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AMD Ryzen 5 2600X + Ryzen 7 2700X Linux Benchmarks

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  • Michael
    replied
    Originally posted by Michael_S View Post

    HandBrakeCLI? Is there something wrong with that? https://handbrake.fr/docs/en/latest/...i-options.html
    I looked at it a few weeks ago when working on the rewritten PTS windows support, but didn't end up panning out unless I overlooked something completely.... Will try taking a look again when I am over the flu to see if fresh mind helps things.

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  • leipero
    replied
    Originally posted by Michael View Post

    Last I checked, Handbrake couldn't be fully-automated.
    That's pitty, it would be really interesting to compare results Windows vs. GNU/Linux for that specific test (because Vegas and Handbrake were the only tests where 2600x came ahead of 8700k). And as Michael_S mentioned, there mught be the way using CLI, I don't know, never really tried it tbh.

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  • Michael_S
    replied
    Originally posted by Michael View Post

    Last I checked, Handbrake couldn't be fully-automated.
    HandBrakeCLI? Is there something wrong with that? https://handbrake.fr/docs/en/latest/...i-options.html

    Leave a comment:


  • Michael
    replied
    Originally posted by leipero View Post
    If there is a way to include handbrake tests at least in PTS, i think it would contribute more to the "platform comparison".
    Last I checked, Handbrake couldn't be fully-automated.

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  • leipero
    replied
    Interesting that R5 2600x did not beat 8700k at any test on GNU/Linux, but on windows there are few (productivity) tests where that actually happens. For example:
    In this review, we test the Ryzen 5 2600X review. The new six-core flagship comes with twelve threads and increased base and turbo frequencies. How does 3.6 GHz on the base-clock and 4.2 GHz on the ...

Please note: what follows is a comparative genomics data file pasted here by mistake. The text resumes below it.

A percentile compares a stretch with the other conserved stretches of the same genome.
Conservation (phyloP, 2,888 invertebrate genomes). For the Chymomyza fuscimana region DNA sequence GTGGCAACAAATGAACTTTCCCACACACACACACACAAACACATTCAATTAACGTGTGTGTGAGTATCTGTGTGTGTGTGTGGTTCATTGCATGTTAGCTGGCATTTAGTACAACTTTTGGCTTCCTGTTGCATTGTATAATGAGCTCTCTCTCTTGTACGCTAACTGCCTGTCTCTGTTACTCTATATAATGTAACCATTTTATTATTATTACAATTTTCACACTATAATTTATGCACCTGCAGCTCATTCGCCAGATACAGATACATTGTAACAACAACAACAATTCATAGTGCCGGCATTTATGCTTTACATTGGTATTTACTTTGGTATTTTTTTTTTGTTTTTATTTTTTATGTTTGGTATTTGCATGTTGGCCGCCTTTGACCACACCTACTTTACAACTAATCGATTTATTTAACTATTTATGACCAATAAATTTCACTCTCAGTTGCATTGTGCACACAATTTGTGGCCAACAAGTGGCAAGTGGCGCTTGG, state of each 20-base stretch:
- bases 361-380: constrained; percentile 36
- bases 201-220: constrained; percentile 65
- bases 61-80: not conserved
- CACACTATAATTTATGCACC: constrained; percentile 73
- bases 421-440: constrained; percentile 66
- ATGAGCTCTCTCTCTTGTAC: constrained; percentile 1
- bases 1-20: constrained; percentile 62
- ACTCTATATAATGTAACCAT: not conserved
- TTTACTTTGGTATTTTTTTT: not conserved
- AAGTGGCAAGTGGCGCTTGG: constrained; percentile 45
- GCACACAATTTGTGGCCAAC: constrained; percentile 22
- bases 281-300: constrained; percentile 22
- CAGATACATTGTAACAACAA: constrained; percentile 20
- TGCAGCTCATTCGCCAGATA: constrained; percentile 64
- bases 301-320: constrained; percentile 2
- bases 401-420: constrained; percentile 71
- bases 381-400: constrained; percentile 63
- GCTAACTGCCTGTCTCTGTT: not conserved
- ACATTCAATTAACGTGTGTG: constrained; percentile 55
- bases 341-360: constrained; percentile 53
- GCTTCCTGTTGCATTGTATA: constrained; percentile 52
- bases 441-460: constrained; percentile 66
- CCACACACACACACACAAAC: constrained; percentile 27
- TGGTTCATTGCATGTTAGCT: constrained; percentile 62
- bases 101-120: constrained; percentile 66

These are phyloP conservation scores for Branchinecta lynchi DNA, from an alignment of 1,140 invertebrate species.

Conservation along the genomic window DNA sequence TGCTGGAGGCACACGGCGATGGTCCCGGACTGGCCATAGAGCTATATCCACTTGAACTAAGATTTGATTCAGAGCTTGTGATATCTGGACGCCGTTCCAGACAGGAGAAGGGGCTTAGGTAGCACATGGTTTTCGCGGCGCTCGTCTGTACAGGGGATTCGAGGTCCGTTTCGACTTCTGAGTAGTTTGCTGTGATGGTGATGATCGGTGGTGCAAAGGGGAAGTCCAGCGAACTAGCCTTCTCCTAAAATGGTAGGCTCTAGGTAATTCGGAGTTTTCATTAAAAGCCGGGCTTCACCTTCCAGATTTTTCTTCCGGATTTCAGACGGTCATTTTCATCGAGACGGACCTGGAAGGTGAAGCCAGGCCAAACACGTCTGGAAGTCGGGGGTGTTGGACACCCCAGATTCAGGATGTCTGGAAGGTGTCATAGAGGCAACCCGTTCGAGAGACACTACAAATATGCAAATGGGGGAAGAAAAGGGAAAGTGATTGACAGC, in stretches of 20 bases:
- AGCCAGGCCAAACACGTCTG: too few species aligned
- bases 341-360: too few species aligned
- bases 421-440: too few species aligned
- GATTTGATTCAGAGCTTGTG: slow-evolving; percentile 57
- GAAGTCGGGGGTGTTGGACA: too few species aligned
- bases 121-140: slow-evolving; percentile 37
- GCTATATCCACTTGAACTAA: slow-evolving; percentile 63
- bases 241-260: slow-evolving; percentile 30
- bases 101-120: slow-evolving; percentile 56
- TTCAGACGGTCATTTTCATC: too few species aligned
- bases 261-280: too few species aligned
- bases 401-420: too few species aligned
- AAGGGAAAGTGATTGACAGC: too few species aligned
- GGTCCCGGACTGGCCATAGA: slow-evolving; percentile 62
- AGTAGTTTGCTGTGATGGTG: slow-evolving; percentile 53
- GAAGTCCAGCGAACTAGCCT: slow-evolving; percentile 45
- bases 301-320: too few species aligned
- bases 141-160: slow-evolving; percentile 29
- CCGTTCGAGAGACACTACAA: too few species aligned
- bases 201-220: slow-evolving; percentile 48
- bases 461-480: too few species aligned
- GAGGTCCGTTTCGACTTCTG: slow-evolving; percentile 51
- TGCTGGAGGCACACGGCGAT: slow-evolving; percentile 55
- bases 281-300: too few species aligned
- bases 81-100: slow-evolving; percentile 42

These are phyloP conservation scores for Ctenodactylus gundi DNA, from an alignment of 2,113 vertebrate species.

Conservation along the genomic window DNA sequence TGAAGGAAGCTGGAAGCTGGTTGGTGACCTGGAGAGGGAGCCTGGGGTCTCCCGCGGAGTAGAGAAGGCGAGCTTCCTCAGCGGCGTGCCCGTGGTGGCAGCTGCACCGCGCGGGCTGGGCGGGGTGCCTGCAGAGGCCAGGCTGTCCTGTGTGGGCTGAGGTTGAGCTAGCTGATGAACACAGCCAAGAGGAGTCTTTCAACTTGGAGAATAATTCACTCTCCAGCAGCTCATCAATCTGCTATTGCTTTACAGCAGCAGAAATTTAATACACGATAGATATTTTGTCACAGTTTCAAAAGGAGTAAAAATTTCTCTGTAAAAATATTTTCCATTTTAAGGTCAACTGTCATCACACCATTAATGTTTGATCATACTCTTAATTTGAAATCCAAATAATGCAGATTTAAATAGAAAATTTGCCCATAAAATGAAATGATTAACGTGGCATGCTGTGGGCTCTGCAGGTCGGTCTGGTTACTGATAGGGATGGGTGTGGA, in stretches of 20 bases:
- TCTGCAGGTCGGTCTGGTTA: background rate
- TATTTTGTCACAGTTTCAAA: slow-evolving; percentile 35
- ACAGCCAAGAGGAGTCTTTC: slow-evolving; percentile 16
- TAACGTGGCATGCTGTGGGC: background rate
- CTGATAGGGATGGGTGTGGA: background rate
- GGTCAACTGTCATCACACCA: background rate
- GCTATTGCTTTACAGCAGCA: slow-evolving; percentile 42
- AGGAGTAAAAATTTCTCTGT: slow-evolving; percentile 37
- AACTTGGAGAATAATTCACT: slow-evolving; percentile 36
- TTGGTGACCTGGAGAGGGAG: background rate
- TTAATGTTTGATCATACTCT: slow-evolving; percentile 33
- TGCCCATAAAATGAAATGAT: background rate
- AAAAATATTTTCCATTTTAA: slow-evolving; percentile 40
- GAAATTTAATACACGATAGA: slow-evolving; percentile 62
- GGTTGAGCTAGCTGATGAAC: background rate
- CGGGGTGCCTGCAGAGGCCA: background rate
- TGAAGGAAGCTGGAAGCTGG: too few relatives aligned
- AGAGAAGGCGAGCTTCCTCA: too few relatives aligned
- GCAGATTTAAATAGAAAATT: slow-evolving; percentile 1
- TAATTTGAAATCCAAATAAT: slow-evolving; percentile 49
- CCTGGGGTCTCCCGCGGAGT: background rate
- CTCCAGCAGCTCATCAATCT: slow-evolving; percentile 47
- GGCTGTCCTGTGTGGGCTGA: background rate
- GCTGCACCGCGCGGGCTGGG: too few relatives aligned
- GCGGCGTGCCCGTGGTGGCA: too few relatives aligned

and one that can be replicated on GNU/Linux (and it would be really fun to see the result IMO):


    If there is a way to include handbrake tests at least in PTS, i think it would contribute more to the "platform comparison".

    Leave a comment:


  • AndyChow
    replied
    Originally posted by Anty View Post

    Do you know that if you have x370 ASUS board there is an "performance bias" option in BIOS which reduces cache and memory latencies to level close of 2xxx chips for "old" ryzens?
    So it is mostly software limitation (AGESA).
    Really? I thought for the first Rizen series, the 17 cpu clocks for L1 calls was a silicon issue, only fixed in the APU series. I might be wrong.

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  • Dehir
    replied
    Pretty supriced that price/dollar 7 1700. So after all i made very good choise :P

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  • Kover
    replied
    Originally posted by Anty View Post

    This smells like segfault issue. Disabling opcache fixed problem in most cases for old ryzens.
    By the chance do you remember batch number? Is it SUT or PGT one?
    Chip said UA 1803SUS. So neither. Made in China though, not Malaysia

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  • Anty
    replied
    Originally posted by Kover View Post

    After having run the new Ryzen 2700x several hours on a x370 boards with the latest BIOS revision, I sometimes get the following MCE hardware faults:
    Code:
    mce: [Hardware Error]: Machine check events logged
    [Hardware Error]: Corrected error, no action required.
    [Hardware Error]: CPU:9 (17:8:2) MC3_STATUS[-|CE|MiscV|-|-|-|-|SyndV|-]: 0x9820000000000150
    [Hardware Error]: IPID: 0x000300b000000000, Syndrome: 0x000000002a000503
    [Hardware Error]: Decode Unit Extended Error Code: 0
    [Hardware Error]: Decode Unit Error: uop cache tag parity error.   <------------ this
    [Hardware Error]: cache level: RESV, tx: INSN, mem-tx: IRD
    This smells like segfault issue. Disabling opcache fixed problem in most cases for old ryzens.
    By the chance do you remember batch number? Is it SUT or PGT one?

    Leave a comment:


  • Anty
    replied
    Originally posted by AndyChow View Post
    Really impressive results. I'd buy one right away. And that yum-yum L2 cache latency reduction of 34% over the old Ryzen.
    Do you know that if you have x370 ASUS board there is an "performance bias" option in BIOS which reduces cache and memory latencies to level close of 2xxx chips for "old" ryzens?
    So it is mostly software limitation (AGESA).

    Leave a comment:

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